Over the three project years, 392 minority and/or disadvantaged students attended the HCCs. Of these students, 310 (79 percent) expressed intent to pursue a health-related or nursing career. At the end of the project, 45 students had enrolled in a health career major in college and 21 students had been admitted to a nursing program. However, of these 21 students, not all were able to matriculate to the NWD-funded SON program due to tuition costs; several enrolled in a public university or community college nursing program that was less costly. Socioeconomic status influences program choice (Baker, 2010).

Prior to the NWD grant, there was no formal tracking system in place to identify and track students from the target population. The tracking system established by the grant enabled the early identification of underrepresented students and led to an increase in academic and social support for students in the target population.

One-on-one meetings between freshman students from the target population and the retention specialist increased each year, from 69 students the first year, to 181 the second year, to 303 the third year.

The cumulative GPA of freshmen in the target population increased each semester after the retention specialist was in place. The baseline freshmen cumulative GPA prior to the retention specialist services was 2.82; after one full year of services, the cumulative GPA was 2.92; and at year 3, it was 3.02.

Retention rates for the target population increased from 84.6 percent to 93.4 percent after the retention specialist was hired. At baseline, 9 percent of the overall target population (21 students) either left the university, changed majors, or were dismissed from the nursing program. This number decreased to 6 percent (13 students) with the addition of retention services. Eight of the 13 students remained enrolled at the university and were counseled into a different major.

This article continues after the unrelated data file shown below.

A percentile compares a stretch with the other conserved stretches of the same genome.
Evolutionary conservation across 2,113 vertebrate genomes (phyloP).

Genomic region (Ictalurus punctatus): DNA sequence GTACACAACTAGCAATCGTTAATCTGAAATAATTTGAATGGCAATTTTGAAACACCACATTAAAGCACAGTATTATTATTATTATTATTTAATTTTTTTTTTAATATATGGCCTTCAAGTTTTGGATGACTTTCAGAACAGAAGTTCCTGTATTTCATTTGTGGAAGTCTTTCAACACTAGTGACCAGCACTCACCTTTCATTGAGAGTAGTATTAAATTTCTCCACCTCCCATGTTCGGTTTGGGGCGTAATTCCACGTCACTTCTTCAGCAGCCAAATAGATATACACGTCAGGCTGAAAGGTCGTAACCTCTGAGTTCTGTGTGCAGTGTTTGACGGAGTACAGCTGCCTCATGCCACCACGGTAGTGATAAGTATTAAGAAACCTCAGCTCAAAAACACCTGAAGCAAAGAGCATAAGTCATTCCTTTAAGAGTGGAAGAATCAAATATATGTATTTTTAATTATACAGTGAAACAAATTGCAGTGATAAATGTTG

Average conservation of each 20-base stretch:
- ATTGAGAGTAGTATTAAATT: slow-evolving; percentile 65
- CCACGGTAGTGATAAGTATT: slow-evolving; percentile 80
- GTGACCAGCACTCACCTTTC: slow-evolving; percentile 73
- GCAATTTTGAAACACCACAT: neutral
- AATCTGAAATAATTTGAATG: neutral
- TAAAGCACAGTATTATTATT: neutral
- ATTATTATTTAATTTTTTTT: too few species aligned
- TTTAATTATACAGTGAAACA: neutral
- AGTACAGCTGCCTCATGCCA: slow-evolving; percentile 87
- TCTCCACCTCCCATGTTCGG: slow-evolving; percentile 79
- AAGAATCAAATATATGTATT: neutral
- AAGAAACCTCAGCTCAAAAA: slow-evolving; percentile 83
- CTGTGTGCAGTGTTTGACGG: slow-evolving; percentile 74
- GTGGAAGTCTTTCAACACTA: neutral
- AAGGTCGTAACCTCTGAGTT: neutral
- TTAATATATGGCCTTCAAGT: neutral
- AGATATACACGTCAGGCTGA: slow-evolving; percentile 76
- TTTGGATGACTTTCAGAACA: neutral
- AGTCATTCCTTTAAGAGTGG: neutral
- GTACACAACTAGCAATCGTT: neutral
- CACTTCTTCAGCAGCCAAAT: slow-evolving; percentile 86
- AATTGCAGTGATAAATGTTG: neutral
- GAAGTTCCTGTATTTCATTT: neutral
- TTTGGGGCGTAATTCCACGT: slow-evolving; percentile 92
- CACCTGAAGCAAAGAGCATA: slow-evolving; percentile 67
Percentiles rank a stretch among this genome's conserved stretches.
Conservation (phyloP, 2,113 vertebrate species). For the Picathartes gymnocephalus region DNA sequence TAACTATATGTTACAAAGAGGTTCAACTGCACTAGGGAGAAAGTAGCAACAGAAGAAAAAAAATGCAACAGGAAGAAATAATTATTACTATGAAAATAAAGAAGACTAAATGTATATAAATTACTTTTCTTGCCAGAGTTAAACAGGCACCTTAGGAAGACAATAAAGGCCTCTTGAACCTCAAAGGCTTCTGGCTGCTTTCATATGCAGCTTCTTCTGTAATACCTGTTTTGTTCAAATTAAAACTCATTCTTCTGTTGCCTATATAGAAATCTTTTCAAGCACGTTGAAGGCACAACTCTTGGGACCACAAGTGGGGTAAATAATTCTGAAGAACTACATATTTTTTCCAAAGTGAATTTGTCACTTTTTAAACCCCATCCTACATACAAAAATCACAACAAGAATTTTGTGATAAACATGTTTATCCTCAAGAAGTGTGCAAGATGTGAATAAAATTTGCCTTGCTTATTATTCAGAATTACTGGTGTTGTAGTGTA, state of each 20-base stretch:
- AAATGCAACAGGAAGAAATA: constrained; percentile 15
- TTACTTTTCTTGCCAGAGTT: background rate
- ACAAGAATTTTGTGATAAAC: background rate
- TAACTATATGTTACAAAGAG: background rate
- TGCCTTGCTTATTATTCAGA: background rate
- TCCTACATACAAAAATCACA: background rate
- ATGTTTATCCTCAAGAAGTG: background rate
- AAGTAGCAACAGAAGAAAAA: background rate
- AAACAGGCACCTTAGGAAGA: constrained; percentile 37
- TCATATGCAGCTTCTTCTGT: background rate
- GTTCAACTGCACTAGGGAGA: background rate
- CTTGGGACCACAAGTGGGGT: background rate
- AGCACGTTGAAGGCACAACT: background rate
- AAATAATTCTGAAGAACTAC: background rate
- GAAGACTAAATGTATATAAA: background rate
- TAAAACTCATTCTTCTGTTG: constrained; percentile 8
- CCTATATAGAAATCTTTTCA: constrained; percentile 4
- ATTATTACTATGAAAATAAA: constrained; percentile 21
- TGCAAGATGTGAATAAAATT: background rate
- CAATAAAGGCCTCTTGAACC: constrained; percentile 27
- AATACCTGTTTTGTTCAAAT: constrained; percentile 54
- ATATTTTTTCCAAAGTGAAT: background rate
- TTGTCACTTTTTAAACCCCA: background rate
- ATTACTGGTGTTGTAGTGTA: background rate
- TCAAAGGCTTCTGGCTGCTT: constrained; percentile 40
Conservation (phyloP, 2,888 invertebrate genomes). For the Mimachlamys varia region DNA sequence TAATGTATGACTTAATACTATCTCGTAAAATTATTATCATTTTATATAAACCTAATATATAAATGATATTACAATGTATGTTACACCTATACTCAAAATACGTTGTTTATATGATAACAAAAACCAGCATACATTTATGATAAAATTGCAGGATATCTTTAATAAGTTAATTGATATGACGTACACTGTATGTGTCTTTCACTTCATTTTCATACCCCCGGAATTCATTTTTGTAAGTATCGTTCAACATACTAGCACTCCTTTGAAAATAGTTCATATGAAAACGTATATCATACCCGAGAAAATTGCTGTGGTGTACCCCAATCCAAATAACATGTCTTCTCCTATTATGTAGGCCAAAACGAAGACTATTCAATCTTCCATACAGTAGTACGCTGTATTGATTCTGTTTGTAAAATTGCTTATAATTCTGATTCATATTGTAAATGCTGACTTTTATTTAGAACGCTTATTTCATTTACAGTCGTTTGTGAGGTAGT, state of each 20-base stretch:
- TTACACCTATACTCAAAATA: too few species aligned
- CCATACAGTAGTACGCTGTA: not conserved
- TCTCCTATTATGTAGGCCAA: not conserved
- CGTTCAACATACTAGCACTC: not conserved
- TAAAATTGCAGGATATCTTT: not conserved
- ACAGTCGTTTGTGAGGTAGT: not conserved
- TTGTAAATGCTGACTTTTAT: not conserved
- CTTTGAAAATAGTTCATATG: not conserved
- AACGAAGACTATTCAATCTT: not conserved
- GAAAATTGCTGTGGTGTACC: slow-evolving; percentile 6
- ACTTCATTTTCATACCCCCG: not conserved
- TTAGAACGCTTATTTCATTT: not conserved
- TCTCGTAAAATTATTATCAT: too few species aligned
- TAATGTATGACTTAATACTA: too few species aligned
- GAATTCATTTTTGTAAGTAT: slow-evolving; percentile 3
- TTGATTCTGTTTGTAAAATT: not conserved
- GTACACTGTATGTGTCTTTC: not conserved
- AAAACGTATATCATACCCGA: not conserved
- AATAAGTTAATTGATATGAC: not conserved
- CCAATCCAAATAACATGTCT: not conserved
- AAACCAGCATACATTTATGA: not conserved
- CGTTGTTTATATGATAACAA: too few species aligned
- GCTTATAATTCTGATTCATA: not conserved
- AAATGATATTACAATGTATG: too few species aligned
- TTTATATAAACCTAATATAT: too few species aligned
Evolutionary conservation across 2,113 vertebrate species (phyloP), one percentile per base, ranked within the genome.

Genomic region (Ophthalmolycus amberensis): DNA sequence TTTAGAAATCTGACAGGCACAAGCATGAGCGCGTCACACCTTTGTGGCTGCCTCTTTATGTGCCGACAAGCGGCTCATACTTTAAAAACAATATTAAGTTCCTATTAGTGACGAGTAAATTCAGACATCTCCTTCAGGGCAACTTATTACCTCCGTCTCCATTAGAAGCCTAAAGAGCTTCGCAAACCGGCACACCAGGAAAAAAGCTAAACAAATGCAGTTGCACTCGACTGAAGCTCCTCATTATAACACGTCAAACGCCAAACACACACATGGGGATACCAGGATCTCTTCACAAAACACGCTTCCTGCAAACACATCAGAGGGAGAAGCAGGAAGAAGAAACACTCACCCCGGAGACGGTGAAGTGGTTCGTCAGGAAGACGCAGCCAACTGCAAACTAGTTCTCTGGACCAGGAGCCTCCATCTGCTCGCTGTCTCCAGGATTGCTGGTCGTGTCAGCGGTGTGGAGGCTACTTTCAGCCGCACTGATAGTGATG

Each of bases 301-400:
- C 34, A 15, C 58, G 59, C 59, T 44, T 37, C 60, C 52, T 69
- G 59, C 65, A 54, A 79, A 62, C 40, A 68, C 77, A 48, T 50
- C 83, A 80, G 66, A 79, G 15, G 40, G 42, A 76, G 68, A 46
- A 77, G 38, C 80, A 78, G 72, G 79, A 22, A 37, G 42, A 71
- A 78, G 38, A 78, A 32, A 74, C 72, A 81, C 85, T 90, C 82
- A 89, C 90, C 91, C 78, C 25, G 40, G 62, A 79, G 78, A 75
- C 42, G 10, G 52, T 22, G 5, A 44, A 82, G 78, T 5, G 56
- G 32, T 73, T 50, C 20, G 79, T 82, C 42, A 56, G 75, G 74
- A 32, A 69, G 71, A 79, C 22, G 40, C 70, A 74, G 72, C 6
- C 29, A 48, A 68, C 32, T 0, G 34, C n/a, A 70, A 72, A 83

The dean of the SON was able to obtain the funding needed to make the retention specialist position a line item in the school's operating budget. This action ensured the position would remain beyond the grant-funding period and become a permanent part of operating expenditures.

Within the three-year grant period, 185 nursing education students were involved in the retention program: 72 in Project Year 1 (PY 1), 54 in PY 2, and 59 in PY 3. In PY 1,68 of 72 students from the target population completed the nursing education program (94 percent); 76 percent (52 of 68) passed the licensure exam on the first attempt and 19 percent (13 of 68) passed on a subsequent attempt; 2 percent (2 of 68) did not pass the exam. In PY2, 48 of 54 students from the target population completed the nursing education program (89 percent); 81 percent passed the licensure exam on the first attempt and 13 percent passed on a subsequent attempt; 2 percent (1 of 48) did not pass the exam. In PY3,45 of 59 students from the target population completed the nursing education program (76 percent); 80 percent passed the licensure exam on the first attempt and 11 percent passed on a subsequent attempt. Two students in PY3 did not pass the exam; there is no licensure exam information on three students, and three others did not take the exam.